Being able to see them speak the languages up close while hearing them is something that wouldn’t have been possible in a traditional auditorium. I was grateful for the more intimate setting—to have them speak to me directly through my earphones. It was a reminder that preservationists are often called to our profession by connecting with our work via multiple senses.
In my session, Safekeeping Tomorrow: Part II: Using tools, determination and passion to serve, preserve and protect the past, I was joined by Janice Ellis, conservator at the National Museum of American History; Lindsey Jones, owner of Blind Eye Restoration; and Katherine Ridgway, state archaeological conservator for the Virginia Department of Historic Resources. I shared that having started out working in museums like the V&A, the Met and the Getty, then founding my company nearly 20 years ago, I’ve experienced my own shift of what and who should be valued.
Out of the nearly 30 employees who have worked at Nzilani, only two others had master’s degrees in conservation like myself. Having a narrow vision of who is qualified eliminates a wide swath of skilled people who want to contribute to the world of preservation and may be limited only by lack of opportunity. Valuing different ways of learning paired with variable skill sets will expand the possibilities of who can be part of our workforce. Our field includes: art history, research, math, drawing, working with your hands, troubleshooting, and building things. You can learn these skills at college, an internship, or on the job. Opening up the field is only going to strengthen the profession as a whole.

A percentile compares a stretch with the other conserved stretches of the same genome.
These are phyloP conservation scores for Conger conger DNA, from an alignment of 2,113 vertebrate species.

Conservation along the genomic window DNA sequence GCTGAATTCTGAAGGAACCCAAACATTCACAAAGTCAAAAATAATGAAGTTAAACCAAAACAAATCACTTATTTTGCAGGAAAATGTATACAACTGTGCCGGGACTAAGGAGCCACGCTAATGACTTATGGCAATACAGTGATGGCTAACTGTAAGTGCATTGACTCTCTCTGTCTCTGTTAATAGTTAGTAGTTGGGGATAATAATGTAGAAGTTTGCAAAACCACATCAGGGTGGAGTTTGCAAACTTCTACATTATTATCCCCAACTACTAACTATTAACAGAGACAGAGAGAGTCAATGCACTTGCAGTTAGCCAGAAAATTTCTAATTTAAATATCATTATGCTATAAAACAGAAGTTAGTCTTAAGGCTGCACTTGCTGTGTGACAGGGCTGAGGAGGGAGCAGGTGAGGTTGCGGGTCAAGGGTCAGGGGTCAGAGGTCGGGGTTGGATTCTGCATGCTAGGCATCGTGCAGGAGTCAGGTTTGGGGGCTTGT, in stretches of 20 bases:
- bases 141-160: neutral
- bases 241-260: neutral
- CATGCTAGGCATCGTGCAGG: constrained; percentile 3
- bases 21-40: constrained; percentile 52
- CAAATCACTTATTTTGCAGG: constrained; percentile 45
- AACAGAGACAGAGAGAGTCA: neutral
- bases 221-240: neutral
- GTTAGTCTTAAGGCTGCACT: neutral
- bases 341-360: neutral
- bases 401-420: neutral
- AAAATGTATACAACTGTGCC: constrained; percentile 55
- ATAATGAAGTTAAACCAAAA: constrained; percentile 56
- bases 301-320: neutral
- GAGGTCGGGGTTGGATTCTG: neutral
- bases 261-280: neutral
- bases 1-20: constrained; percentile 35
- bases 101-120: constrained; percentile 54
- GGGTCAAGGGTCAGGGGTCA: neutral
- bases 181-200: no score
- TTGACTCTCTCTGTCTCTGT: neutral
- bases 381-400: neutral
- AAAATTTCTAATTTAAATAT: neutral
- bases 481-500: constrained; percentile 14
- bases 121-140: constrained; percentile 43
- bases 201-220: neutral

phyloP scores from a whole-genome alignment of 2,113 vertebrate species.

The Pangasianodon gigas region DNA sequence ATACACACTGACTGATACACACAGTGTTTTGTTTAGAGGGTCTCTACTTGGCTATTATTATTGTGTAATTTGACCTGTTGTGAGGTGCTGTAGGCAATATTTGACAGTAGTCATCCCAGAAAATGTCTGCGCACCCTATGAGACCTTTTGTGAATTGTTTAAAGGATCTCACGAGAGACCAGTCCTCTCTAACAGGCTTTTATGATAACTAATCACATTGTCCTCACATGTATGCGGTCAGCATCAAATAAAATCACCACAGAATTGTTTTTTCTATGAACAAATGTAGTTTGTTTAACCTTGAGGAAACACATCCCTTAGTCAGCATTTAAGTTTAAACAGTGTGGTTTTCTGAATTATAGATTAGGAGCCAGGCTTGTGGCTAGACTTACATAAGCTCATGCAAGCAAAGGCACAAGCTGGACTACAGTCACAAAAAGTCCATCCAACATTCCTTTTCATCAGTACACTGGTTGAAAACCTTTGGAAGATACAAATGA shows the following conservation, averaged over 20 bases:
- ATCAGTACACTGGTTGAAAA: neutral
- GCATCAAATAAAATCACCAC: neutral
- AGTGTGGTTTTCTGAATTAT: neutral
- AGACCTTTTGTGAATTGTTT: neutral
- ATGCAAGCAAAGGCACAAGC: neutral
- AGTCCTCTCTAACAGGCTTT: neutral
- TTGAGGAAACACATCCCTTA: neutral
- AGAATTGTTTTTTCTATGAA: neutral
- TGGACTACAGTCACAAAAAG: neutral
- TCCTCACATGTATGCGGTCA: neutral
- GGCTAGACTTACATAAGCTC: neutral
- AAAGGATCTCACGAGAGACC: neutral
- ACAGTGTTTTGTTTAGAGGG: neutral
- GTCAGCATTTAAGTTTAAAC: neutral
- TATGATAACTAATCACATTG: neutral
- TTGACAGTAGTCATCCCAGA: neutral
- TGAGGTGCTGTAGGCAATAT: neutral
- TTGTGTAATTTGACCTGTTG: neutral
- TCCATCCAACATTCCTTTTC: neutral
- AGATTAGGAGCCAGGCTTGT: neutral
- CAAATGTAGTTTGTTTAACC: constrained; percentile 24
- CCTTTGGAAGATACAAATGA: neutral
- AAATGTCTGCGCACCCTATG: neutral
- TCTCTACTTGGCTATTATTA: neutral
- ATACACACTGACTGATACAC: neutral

If there was an overarching theme to the conference, it was that the interests and presenters were as diverse and far-reaching as their subject matter. Although I look forward to a time when we can gather again in person, I am grateful for the unique experience this time has afforded us. Perhaps it even included a larger swath of the preservation community because we could come together as and where we were.
Ariana Makau is president and principal conservator of Nzilani Glass Conservation and holds an MA in Stained Glass Conservation from the V&A/RCA, in London, England. She has worked at the V&A, the Met, SFMoMA, and the J. Paul Getty Museum. Makau is a board member and safety chair of the Stained Glass Association of America (SGAA), and Fellow of the American Institute for Conservation (AIC).
(Read the article and watch the video in the June-July 2021 "News in Conservation" Issue 84, p.40-43)